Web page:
April 28, 2014, by Tim Radford
If anyone thinks it has, it hasn’t – but it’s a hard message to get across
Image: AgnosticPreachersKid via Wikimedia Commons
FOR IMMEDIATE RELEASE Warnings, predictions and statements of probability all have their uses, but only if people heed them. Research tells one story, human behaviour seems to offer another version. LONDON, 28 April – The odds that global warming of almost 1°C since 1880 is just a natural fluctuation are very low: less than one in a hundred and probably less than one in a thousand, according to a study in the journal Climate Dynamics. Shaun Lovejoy of McGill University in Canada didn’t play with computer simulations: he simply looked at the climate data since 1500 and subjected it to statistical analysis. The message from the historical data – records, tree rings, ice cores, lake sediments and so on – is that global warming is linked to fossil fuel-burning and to rising levels of greenhouse gases in the atmosphere. “This study will be a blow to any remaining climate change deniers,” said the physicist. “Their two most convincing arguments – that the warming is natural in origin, and that the computer models are wrong – are either directly contradicted by this analysis, or simply do not apply to it.” Lovejoy’s finding is unlikely to be the end of the story, perhaps because there are problems with words like “probability”. David Budescu of Fordham University in the US reports in Nature Climate Change that when people hear the words “very likely” used to describe a 95% chance that something is the case, they are more likely to interpret that as around 50% probability. Budescu and his colleagues worked their way through the problems the Intergovernmental Panel on Climate Change had in presenting its findings. The researchers settled on the terms very unlikely, unlikely, likely and very likely in 24 nations and 17 languages, and found that, on balance, while the IPCC intended “very likely” to mean a more than 90% chance, people tended to understand the phrase as “closer to 50%”. The researchers suggest that the IPCC puts the numbers in, or at least changes the way it presents uncertainty.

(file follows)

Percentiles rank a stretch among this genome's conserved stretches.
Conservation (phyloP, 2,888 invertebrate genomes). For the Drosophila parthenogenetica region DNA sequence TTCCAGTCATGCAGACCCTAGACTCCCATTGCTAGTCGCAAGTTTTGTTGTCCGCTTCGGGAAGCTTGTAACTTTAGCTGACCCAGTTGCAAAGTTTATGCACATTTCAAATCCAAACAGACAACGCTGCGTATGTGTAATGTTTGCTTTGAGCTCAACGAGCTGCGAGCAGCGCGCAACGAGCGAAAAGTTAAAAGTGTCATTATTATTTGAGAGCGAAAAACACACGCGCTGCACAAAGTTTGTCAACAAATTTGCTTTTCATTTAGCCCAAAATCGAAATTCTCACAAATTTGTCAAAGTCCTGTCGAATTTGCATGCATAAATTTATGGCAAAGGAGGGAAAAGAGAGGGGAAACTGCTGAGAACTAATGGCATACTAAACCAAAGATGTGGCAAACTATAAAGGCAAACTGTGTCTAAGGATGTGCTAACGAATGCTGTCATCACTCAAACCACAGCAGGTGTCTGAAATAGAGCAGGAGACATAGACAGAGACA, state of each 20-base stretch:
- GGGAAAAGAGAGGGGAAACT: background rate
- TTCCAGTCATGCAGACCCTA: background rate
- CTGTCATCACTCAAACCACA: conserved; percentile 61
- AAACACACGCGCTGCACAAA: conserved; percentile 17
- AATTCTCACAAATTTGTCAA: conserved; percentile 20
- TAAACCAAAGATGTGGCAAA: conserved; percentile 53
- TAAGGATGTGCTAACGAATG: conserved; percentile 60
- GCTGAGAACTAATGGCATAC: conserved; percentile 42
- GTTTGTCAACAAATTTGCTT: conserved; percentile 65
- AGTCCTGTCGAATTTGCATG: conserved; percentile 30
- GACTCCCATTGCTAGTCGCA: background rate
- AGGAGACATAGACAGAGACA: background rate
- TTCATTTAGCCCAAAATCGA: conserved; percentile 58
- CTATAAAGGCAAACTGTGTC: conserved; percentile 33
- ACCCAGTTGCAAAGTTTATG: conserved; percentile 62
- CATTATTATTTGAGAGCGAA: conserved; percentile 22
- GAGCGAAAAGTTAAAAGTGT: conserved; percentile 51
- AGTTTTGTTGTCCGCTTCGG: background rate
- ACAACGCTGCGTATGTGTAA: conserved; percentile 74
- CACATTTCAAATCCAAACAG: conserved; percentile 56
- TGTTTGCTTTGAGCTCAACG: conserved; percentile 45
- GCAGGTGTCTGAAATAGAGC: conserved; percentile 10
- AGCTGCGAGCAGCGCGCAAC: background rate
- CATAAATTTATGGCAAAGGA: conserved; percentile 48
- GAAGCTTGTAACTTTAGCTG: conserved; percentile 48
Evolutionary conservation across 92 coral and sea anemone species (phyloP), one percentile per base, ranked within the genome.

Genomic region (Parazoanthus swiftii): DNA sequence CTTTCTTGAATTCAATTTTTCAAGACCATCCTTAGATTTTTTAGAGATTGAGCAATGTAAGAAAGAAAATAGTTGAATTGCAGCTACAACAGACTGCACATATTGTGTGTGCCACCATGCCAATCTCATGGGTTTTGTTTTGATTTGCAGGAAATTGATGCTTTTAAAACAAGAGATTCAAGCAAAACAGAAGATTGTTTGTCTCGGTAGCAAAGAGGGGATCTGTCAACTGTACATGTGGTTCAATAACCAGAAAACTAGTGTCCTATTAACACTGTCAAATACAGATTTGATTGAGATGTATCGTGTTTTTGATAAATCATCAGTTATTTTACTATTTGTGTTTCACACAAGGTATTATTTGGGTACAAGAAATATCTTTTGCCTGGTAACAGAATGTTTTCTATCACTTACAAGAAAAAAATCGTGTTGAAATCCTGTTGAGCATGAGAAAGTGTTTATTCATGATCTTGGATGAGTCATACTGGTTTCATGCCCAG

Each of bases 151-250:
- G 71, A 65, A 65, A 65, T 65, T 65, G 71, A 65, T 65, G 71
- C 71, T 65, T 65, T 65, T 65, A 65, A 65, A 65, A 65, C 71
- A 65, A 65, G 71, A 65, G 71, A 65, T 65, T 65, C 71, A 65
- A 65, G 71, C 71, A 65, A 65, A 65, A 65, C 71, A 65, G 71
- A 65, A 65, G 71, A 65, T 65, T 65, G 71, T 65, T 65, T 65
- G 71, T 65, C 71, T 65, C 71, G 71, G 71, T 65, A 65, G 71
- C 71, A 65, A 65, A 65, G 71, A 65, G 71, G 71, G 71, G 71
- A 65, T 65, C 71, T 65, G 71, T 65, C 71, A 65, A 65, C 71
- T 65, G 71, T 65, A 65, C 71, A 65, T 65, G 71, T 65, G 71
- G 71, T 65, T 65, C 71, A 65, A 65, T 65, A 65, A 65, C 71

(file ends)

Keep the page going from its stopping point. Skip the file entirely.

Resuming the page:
A challenge too far
But there has been consistent evidence that people tend to think in unpredictable ways when contemplating an uncertain future predicted decades ahead. In 2010, psychologists at the University of California Berkeley conducted an experiment on undergraduates and found that people tended to discount the most apocalyptic warning if it challenged their view of a stable and orderly world. “Fear-based appeals, especially when not coupled with a clear solution, can backfire and undermine the intended effects of the messages,” the researchers conclude in the journal Psychological Science. And even when people were prepared to accept that climate change was a substantial threat, there could be resistance to meeting the costs of mitigation. The problem is almost as old as the spectre of global warming itself. In his 2012 book The City and the Coming Climate (Cambridge University Press) Brian Stone recalls the spectacular US heat waves and drought of 1988, then the hottest year ever recorded.
Off the charts
At the time the Nasa scientist James Hansen put up a $100 wager that at least one of the first three years of the 1990s would surpass the 1988 record. Hansen was the man who in 1988 told a senate committee “it was time to stop waffling … the evidence is pretty strong that the greenhouse effect is here,” and thus put global warming on the political agenda for the first time. Nobody took his money. “1988 not only was hot: it was off the charts in terms of historical extremes, including the Dust Bowl years of the 1930s,” writes Stone. “Yet the 1990s would render the ’88 record almost trivial.” The temperature anomalies continued to mount: new temperature records were set every 30 months. Nine of the 10 hottest years ever recorded happened between 2001 and 2010, and the temperature anomaly in 2010 was twice that of 1988. The statistical probability that such a string of increasingly hot years had nothing to do with climate change was effectively zero, Stone writes. “The implications of these trends should be apparent to every sentient person alive today: the Earth’s climate is changing.” – Climate News Network
Tim Radford, a founding editor of Climate News Network, worked for The Guardian for 32 years, for most of that time as science editor. He has been covering climate change since 1988.